RICHARD SMALLWOOD Journey! Live in New York The story of Richard Smallwood reads like a script for a great movie. It’s a struggle for survival—leading to success beyond one’s wildest imaginings—set against the long odds of poverty and discrimination that were just a routine part of everyday life for most African-American families in the “Old South.” The cast of characters includes parents of often diametrically different dispositions: a stern taskmaster/pastor father, and a mother of a gentler, artistic disposition; and a little boy born into the world with prodigious gifts as well as a profound loneliness. The scene could open with a baby in his crib, humming melodies to hymns before he’d even learned to articulate a word to go with them; and later, as a youngster in his robe, standing before a mirror, “conducting” a choir of Christmas-tree-ornament angels, to whatever music was playing on the radio at the time.
Then, as a young man at Washington, D.C.’s renowned Howard University—living a life immersed in both the great classical music of the last several centuries, and the campus radicalism of the late-‘60s that raised a loud—and proud—voice, that would not be silenced, demanding that studies of African and black American history, music and all art forms be included in the school’s curriculum.
Perhaps, more than anything, it’s a love story: the love of a mother for her son, God Almighty’s love for all His children, and Richard Smallwood’s lifelong love affair with music. And while it’s not a movie—at least, not yet—Richard takes a long and loving look over his career…past, present and future…on his new, 25th Anniversary release, aptly titled Journey! Live in New York. With 17 songs spanning the two-disk set, and a dazzling roster of superstar guest artists (including Chaka Khan, Kim Burrell, Kelly Price, The Hawkins Family, and the original Smallwood Singers), Journey! Live in New York plays like a veritable collection of favorites. Still several selections shine with a particular brilliance.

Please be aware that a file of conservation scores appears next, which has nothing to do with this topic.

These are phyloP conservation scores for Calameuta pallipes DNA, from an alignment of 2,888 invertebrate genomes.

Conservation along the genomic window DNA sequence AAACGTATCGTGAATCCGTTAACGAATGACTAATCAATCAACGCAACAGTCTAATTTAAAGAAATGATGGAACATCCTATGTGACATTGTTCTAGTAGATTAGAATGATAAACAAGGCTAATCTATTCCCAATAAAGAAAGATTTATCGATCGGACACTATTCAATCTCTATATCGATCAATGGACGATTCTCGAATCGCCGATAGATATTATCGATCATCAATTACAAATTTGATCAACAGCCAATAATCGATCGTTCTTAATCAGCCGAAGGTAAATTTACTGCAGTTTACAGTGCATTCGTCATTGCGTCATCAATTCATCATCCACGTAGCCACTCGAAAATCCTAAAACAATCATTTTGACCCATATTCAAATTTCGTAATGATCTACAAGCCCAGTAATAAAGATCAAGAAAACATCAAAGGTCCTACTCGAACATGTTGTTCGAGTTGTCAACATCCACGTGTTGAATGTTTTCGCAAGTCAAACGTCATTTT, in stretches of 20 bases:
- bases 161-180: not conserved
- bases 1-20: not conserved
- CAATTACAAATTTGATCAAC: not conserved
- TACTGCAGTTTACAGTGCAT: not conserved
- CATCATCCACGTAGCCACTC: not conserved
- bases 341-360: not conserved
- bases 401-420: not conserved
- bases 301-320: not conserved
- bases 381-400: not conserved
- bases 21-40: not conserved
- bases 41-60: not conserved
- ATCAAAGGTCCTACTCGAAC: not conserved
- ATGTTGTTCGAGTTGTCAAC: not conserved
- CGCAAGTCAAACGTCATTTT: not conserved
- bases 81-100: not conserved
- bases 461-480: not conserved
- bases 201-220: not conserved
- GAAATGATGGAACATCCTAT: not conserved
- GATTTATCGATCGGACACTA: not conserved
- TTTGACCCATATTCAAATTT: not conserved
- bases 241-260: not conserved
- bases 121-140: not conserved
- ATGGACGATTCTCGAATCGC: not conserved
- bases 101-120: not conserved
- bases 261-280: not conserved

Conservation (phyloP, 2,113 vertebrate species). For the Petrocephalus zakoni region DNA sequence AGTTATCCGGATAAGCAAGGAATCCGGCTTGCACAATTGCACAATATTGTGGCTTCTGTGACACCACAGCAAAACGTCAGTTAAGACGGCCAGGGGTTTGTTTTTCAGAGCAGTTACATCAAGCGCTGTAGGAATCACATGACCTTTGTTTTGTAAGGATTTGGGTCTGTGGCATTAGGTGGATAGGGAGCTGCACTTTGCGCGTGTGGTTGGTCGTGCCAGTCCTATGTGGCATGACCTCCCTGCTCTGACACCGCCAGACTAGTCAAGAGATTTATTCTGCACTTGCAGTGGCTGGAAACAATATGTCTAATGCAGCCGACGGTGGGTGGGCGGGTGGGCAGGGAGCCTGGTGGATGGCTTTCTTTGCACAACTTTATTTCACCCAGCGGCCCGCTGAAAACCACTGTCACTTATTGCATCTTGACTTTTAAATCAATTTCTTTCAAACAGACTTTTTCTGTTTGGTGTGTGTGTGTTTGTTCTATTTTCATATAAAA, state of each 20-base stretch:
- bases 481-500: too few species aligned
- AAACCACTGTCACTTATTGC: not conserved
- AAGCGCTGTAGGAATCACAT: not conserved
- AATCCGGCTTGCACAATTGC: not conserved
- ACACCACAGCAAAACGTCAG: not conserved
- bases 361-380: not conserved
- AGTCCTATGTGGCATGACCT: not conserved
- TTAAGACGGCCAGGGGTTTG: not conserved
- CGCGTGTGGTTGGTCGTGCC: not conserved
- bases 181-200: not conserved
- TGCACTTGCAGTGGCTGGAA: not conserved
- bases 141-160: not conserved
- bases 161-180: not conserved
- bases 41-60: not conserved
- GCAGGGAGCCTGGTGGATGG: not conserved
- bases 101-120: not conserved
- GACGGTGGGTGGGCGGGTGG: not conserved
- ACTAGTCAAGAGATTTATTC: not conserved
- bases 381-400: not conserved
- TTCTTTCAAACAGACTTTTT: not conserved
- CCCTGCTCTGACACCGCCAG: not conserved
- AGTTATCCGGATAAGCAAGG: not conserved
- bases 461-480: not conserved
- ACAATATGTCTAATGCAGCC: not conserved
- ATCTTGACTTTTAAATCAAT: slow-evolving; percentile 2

“I’ll Trust You” resounds with the power of a modern-day anthem. Richard delivers a soul-stirring vocal atop the heavenly harmonies of Vision—his 21-voice choir since the mid’90s—and gorgeous, evocative orchestration; all essential ingredients of the Gospel/classical synthesis known to the masses as the “Smallwood Sound.” To help him celebrate his 25 years of recording, Richard invited both longtime friends and collaborators to join him on several of Journey’s other stand-out tracks, as well as artists he’s admired but only now found the perfect project on which to share a mike. An airtight, incendiary Vision stirs vocal sparks, which Gospel great Kim Burrell fans into full flame on the album’s arresting title cut.
Superstar Chaka Khan (who recently gave her life to Christ, and whose ‘70s and ‘80s smashes, “Tell Me Something Good,” and “I Feel for You” are still radio staples today), turns in a commanding take on the propulsive Gospel/funk of “Precious Is Your Name.” Reigning R&B diva, Kelly Price, literally soars on the devastatingly powerful ballad, “Morning’s Breaking,” with Vision lending a perfectly polished, soul-deep counterpoint. The Hawkins Family—Walter, Edwin, Lynette and Tramaine—career-long friends and contemporaries of Richard, exult in the dare-you-to-sit-still, straight-ahead, Sunday-morning Gospel of “We’ve Come Too Far,” written for the project by Walter and Richard; while Richard and his original, five-voice Smallwood Singers, have a joyful reunion on “He Won’t Leave You,” a gentle ballad that locks into a smooth, percolating groove, and a delightfully righteous reinvention of “Holy, Holy.” Journey! Live in New York closes on an appropriately somber, deeply moving note, with great personal significance for Richard.